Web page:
Kuwaiti authorities said Saturday that they had detained at least six more men in connection with an ambush shooting Tuesday that left one American defense contractor dead and another wounded near the U.S. military compound here.
The names of the detained men, all believed to be Kuwaiti citizens, were not released, and it was not clear late Saturday whether they had all been arrested or whether some were being held for questioning.
But a Kuwaiti security official said that at least some of the men were directly involved in the planning of the shooting and were plotting other terrorist activities directed at Americans in Kuwait, where about 8,000 U.S. civilians and a growing contingent of American troops are massing for a potential attack on neighboring Iraq.
One of the men detained, authorities said, appeared to have given the weapon used in the ambush to Sami Mohammed Marzouq Obeid Mutairi, a 25-year-old civil servant who was arrested last week and charged with being the triggerman.
Mutairi reportedly described himself as an Al Qaeda sympathizer and told investigators that he had committed the crime as a "gift for Osama bin Laden." He was detained Wednesday as he tried to flee to Saudi Arabia.
The tensions felt by Americans here were exacerbated Saturday morning by a report that shots had just been fired at or near a U.S. military convoy traveling at the edge of the city. Military officials reported that someone had described the sound of gunfire nearby, but there were no reports of injuries or arrests.
Late in the afternoon, a spokesman at Camp Doha, the principal U.S. military base here, said details remained murky. He did not rule out the possibility that the sound could have been that of a car or truck backfiring.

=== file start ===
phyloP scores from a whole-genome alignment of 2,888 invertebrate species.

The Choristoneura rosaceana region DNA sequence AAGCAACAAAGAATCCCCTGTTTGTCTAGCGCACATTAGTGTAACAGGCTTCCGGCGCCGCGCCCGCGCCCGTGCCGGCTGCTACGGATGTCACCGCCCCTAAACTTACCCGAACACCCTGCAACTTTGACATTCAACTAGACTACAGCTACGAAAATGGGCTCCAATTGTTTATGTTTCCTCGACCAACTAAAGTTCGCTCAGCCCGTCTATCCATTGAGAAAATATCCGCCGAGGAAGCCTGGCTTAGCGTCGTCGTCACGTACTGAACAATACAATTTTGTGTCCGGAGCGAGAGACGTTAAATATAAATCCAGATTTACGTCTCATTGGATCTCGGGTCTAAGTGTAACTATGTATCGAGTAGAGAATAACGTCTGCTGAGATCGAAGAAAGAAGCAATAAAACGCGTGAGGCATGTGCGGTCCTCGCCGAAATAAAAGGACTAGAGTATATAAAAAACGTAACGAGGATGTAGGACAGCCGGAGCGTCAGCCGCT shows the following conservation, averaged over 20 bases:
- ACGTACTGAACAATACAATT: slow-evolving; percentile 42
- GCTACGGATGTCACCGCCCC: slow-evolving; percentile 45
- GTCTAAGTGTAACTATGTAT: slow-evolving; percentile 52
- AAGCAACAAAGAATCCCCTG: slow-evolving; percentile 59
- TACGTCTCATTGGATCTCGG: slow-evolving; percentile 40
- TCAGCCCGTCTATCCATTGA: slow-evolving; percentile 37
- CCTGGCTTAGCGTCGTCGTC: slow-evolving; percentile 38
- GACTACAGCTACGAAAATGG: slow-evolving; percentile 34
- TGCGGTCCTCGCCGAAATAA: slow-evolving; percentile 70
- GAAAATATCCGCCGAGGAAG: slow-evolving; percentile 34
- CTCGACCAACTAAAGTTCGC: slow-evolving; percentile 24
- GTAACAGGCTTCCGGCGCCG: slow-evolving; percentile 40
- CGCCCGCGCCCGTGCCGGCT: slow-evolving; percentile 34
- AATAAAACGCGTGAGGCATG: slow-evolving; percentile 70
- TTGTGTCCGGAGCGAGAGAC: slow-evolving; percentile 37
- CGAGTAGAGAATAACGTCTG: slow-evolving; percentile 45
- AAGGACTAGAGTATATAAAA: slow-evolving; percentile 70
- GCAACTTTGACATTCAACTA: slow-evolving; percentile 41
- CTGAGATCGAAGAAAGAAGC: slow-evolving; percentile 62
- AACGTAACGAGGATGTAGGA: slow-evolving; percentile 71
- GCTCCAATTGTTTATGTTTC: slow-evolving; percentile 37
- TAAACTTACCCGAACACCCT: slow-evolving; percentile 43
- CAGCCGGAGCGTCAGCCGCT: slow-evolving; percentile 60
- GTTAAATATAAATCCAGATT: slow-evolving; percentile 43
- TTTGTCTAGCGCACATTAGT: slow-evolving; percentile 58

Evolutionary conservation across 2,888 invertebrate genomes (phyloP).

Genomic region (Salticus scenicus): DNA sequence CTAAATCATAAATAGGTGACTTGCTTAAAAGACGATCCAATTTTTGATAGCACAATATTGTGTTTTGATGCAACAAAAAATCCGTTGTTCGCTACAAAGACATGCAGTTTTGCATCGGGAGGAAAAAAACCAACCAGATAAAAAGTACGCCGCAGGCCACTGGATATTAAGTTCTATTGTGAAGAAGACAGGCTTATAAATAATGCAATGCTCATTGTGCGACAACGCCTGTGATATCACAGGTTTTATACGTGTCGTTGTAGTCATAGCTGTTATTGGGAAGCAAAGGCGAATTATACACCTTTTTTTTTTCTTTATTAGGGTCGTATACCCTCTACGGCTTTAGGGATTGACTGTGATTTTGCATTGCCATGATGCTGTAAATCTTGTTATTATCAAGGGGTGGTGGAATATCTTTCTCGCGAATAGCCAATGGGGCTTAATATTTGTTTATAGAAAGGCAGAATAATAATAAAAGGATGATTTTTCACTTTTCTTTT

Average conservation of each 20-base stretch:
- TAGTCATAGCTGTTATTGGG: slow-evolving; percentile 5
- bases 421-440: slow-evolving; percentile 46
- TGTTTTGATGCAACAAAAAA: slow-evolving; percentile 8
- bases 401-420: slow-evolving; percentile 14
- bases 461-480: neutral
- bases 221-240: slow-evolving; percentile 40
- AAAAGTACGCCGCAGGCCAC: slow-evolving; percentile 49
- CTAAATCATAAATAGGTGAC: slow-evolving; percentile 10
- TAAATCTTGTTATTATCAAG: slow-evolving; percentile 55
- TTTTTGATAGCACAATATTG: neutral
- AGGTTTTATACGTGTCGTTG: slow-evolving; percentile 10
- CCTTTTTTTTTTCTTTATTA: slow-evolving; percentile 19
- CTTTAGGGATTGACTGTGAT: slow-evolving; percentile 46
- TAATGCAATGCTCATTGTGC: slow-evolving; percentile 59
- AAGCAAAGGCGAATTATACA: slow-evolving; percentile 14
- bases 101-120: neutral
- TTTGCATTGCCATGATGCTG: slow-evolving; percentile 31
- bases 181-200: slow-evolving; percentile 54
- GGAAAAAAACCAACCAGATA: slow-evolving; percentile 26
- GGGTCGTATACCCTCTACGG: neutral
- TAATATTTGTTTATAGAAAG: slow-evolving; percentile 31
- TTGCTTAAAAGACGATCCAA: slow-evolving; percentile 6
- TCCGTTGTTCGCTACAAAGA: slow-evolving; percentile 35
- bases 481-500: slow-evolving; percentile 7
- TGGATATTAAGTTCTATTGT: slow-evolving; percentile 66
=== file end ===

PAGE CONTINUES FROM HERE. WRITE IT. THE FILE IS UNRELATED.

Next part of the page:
Kuwait is officially a staunch U.S. ally. Many people here approach Americans to thank them for the role the U.S. played in pushing out Iraqi forces after Baghdad's 1990 invasion of Kuwait.
But there are pockets of considerable anti-American sentiment, fueled by a perception that the U.S. is hostile to Arab interests and to Islam, and there have been at least four incidents here in recent months, two of them deadly, involving gunfire directed at Americans.
Also Saturday, the head of the U.S. Central Command, Army Gen. Tommy Franks -- who would be the tactical leader for any military action against Iraq -- met here with Kuwaiti defense officials and Interior Minister Sheik Mohammed Khaled al Hamad al Sabah.
Mutairi, the accused gunman, accompanied investigators to the crime scene Friday and boasted that he had killed Michael Rene Pouliot, 46, a software contractor with a San Diego company, as a present for Bin Laden and the Al Qaeda terrorist network, the Arab Times, a Kuwait-based newspaper, reported Saturday. The hail of bullets from a Kalashnikov rifle wounded Pouliot's co-worker, David Caraway, 38.